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Darling, just let me hear those 3,000 little words…
The strong silent type, that’s you.
Well, you may need strength indissoluble;
But must you be silent, too?
Doesn’t vexation make you voluble?
My nuances were never so nimble,
and though you don’t love me (alas!)
come on, let us tinkle a symbol
or two. Let us sound some brass!
Talk over my overtures over the phone,
over cocktails, over tea;
over the counter, in undertone
though it may be overly.
Bind up my wounds in badinage,
vocalize my infection.
Please put me off with persiflage:
articulate your objection.
Read me the riot act, reprimand,
then reject me, if you must.
Love unrequited, I can stand,
but not love undiscussed!
J. Mel Smith

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my phone rang
and i answered it
but all i heard
was your breathing
you paged me by name
and the concierge
shouted my name in the lobby
at the ritz-carlton
i went to the vip phone
but you had hung up
after i said
hi this is philip may i help you
you sent me a postcard from tokyo
via my post office box
in north beach san francisco
but only my name and address were on it
you always escaped my mental grasp
physically quicker than the eye
spiritually a secret rite
a chess player of a higher realm
i do not have
your home or mailing address
you refuse to go high tech
this poem to you on my pc disc
Philip Hackett




San Francisco

January 15, 2025

Dear Aunt Susie,

You can’t believe the storms we’ve been having. The rain poured down in sheets, making ponds out of the potholes in the streets until I half-expected to see tadpoles swimming at the intersection of Polk and McAllister. I tried to take a walk the other afternoon, but the wind was so strong that it bent the treetops like a good old-fashioned Iowa tornado. The only way I could make any progress at all was to walk sideways, making myself as thin as possible.

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People here say it’s what winter in the Bay Area is supposed to be like. Some even welcome a deluge like the one we had the other day. I suppose a climate where it never rains from Easter to Thanksgiving can make a body a bit nervous. Miss a couple of months’ precipitation, and it’s all over till next year. Nevertheless, I kept thinking of that old song — “The rain may never fall till after sundown. By eight, the morning fog must disappear.” That’s not the case in this Camelot. Here the rain may never fall until November, and then it doesn’t stop for clock or royal edict. And the morning fog… There are days when you’re lucky to see the sun in time for sunset.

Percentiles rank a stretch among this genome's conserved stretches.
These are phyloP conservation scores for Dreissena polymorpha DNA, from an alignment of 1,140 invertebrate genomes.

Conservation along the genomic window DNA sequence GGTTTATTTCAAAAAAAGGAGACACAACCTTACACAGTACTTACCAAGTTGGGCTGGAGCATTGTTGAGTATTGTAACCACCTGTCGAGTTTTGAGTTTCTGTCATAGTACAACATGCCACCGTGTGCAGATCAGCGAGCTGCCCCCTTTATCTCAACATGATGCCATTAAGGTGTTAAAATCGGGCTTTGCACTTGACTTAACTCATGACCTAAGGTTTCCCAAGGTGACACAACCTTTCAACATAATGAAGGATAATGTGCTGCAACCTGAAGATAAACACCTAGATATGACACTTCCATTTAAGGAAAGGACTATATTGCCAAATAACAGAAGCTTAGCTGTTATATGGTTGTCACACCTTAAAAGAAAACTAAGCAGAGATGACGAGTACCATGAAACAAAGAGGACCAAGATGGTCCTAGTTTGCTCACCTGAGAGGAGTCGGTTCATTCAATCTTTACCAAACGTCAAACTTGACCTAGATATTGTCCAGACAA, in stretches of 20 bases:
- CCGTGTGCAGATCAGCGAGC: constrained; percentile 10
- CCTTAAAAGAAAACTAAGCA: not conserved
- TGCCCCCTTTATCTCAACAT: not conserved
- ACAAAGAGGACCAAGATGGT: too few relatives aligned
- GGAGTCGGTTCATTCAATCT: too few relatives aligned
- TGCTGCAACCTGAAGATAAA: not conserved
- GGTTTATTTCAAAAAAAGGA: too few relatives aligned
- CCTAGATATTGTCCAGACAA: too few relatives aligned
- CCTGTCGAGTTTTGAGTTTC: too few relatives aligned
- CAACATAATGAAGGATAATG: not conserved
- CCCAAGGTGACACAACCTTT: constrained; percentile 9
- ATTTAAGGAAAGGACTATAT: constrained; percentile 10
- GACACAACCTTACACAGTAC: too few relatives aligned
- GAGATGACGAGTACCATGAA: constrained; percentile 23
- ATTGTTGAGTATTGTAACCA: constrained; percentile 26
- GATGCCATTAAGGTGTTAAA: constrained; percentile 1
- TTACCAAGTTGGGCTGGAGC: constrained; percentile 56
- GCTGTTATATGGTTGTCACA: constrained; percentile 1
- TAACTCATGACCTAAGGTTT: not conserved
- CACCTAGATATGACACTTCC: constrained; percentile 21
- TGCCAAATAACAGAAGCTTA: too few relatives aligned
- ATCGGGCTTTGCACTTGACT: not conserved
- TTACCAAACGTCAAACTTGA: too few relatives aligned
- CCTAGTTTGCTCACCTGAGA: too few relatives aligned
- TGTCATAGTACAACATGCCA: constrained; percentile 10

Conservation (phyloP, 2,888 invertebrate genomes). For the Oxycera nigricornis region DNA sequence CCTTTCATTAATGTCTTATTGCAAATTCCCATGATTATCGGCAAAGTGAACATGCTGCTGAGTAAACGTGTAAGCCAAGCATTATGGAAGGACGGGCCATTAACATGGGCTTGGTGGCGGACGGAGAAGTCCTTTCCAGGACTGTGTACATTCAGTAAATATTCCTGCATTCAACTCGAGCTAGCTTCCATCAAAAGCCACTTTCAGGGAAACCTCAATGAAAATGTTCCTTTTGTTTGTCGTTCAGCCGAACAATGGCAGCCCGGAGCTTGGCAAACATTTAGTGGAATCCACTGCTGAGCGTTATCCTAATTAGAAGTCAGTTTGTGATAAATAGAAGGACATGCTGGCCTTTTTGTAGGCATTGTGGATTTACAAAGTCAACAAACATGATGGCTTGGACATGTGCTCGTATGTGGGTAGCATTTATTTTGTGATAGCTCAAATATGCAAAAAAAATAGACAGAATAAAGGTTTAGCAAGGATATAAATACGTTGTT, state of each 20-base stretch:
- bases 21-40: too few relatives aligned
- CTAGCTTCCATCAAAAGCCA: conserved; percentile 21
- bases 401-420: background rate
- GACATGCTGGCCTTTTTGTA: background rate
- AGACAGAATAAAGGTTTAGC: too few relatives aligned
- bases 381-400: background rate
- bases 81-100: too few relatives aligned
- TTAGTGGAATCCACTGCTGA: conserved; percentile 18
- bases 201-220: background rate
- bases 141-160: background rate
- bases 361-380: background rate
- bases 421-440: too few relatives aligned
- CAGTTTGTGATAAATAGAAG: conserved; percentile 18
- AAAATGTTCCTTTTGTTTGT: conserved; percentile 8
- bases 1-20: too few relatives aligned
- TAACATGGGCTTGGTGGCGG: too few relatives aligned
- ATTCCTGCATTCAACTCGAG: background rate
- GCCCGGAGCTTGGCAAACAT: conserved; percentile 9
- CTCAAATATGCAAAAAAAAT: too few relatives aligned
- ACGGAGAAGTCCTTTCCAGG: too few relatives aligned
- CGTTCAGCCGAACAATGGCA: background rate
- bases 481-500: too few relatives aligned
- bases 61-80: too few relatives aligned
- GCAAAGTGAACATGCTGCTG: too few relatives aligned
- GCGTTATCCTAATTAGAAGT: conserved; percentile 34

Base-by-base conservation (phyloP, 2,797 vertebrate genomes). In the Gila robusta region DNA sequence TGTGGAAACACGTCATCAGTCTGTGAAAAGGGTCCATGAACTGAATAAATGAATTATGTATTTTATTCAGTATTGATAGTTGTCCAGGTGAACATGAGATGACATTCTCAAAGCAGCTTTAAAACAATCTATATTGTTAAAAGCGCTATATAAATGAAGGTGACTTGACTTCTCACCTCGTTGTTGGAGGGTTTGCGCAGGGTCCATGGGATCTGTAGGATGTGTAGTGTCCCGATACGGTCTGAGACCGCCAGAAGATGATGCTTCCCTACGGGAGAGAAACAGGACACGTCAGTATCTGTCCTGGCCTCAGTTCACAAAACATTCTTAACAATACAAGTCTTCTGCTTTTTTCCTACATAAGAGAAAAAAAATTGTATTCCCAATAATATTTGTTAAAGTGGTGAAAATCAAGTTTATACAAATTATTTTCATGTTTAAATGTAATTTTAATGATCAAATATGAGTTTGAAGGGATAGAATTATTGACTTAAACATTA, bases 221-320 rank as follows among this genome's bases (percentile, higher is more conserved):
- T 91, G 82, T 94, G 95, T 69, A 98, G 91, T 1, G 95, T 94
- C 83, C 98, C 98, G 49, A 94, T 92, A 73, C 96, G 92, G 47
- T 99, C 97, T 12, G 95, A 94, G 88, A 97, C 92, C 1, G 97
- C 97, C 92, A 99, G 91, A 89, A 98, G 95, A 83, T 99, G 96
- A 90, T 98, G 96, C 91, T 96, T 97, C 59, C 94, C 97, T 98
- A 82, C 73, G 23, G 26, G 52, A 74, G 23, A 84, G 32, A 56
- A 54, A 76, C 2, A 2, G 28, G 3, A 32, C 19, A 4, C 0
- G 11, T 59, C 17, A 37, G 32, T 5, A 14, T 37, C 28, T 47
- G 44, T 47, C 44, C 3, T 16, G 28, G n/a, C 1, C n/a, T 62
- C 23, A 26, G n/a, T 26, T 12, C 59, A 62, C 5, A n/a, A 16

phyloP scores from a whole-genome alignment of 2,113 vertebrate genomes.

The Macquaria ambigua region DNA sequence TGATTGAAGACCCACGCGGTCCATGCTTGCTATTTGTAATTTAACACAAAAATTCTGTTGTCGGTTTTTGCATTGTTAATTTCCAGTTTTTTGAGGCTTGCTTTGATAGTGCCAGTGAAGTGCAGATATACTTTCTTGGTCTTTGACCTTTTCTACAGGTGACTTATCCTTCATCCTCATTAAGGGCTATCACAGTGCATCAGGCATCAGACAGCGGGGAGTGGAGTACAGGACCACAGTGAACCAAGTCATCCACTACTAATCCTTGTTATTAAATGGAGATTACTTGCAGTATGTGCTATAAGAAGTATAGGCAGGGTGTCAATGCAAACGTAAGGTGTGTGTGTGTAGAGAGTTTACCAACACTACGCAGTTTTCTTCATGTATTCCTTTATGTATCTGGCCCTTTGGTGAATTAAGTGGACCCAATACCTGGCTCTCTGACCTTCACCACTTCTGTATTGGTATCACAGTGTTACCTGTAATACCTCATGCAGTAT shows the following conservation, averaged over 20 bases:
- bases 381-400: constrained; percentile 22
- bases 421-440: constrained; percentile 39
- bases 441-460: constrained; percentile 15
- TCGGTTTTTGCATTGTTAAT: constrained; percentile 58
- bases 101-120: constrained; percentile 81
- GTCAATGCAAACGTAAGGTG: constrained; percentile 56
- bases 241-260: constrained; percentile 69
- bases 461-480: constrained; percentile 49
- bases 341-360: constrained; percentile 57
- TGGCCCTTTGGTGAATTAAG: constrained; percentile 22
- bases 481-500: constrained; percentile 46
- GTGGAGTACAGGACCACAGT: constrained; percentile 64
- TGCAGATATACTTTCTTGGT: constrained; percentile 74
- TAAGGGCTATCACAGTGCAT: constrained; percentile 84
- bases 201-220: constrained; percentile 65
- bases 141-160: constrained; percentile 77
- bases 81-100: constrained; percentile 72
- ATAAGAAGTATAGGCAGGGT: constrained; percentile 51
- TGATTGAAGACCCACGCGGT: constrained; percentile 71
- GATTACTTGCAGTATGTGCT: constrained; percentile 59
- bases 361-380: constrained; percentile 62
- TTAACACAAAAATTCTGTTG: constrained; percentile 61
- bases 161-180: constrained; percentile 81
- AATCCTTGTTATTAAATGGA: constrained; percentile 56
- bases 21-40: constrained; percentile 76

Do I sound grumpy? I’m really having a wonderful time, only there are mornings when my coat is still soggy from the night before and my shoes are so perpetually damp that I keep looking for signs of sprouting mushrooms. The only thing that makes this misty misery bearable is the days in between, when the sun shines brilliantly and the city is washed clean. The buds on the plum trees start to swell — yes, in January — and the gray-green branches of the acacias grow heavy with yellow flowers. There’s a mockingbird that likes to perch outside my window early in the morning. He imitates every bird in the neighborhood, one by one, stops for a moment, and then goes through entire repertoire again in exactly the same order.

The place to go at this time of year is the beach. Not to sunbathe. Not to swim, although the temperature of the water is scarcely colder than it is in August. Serious surfers are out there year-round, wearing not only chin-to-ankle wetsuits but even bonnets to ward off hypothermia. I stuck my hand into the edge of a wave, just to see what their habitat felt like. My fingers didn’t quite turn blue, but the tips were numb for several minutes after I jammed them back in my pockets.

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A trip to the beach in January is not for the faint-hearted. If you want sun and warm sand, you’re better off in Hawaii. This is the season when bay and ocean declare their might, making it clear that no human engineering can tame them. The summer winds on the bay blow more fiercely, habitually reaching velocities that would force the America’s Cup to close down shop for the day. But winter storms roil the waters. And when a full moon draws the tide exceptionally high on the shore, as it did this week, a visitor can only tread carefully and beware the power of the sea.